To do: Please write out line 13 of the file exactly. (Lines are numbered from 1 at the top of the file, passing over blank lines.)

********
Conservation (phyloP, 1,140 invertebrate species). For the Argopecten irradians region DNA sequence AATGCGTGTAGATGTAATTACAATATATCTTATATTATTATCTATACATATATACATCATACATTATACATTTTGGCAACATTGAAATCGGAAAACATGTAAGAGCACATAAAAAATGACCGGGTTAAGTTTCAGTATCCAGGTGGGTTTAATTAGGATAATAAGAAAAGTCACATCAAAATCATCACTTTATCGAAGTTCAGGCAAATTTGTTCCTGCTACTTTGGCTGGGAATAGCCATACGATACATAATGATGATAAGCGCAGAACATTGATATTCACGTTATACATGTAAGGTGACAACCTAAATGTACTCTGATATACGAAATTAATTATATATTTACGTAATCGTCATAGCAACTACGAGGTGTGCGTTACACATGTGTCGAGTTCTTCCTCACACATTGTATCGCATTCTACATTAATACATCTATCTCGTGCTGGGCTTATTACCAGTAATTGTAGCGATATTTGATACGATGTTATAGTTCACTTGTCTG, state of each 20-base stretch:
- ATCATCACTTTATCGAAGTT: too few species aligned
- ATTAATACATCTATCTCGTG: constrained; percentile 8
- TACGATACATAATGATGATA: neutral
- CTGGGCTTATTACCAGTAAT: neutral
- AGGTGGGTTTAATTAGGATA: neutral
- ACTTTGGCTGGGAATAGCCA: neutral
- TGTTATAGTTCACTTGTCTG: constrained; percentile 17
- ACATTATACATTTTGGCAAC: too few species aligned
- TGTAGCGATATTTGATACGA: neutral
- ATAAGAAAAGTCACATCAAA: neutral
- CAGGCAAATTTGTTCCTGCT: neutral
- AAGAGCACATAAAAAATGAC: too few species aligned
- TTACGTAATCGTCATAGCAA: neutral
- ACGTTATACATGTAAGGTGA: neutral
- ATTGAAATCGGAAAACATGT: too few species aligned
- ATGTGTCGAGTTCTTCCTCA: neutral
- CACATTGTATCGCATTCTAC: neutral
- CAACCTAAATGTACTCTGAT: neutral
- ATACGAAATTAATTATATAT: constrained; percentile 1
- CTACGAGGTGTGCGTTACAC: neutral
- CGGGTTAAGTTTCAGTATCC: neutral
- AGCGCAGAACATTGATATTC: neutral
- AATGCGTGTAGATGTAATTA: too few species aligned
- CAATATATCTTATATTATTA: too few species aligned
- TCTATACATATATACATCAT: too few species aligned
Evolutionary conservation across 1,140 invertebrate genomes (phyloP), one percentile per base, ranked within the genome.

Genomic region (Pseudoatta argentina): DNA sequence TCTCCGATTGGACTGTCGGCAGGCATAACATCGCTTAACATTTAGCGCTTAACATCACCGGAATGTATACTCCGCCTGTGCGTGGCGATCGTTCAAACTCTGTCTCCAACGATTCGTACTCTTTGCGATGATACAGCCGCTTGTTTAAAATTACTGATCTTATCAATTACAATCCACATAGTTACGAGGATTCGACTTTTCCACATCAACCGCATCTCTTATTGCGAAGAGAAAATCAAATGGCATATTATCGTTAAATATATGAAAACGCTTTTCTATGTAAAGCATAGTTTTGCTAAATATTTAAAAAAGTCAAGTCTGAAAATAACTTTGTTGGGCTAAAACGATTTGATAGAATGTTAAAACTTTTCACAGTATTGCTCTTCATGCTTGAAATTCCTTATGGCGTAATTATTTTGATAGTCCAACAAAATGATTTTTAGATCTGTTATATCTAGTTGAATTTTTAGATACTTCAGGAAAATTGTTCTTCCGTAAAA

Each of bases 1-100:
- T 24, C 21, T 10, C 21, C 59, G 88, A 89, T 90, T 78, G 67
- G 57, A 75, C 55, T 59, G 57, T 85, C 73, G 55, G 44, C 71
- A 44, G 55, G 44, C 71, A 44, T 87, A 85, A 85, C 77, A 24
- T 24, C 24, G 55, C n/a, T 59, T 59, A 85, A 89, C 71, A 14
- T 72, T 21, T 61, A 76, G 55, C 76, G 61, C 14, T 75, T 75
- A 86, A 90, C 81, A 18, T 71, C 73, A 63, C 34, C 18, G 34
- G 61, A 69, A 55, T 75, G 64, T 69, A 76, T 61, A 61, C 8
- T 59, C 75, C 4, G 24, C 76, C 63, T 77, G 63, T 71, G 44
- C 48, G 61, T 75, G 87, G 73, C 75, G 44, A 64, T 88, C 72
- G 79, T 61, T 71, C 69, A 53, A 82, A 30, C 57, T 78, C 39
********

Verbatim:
- AAGAGCACATAAAAAATGAC: too few species aligned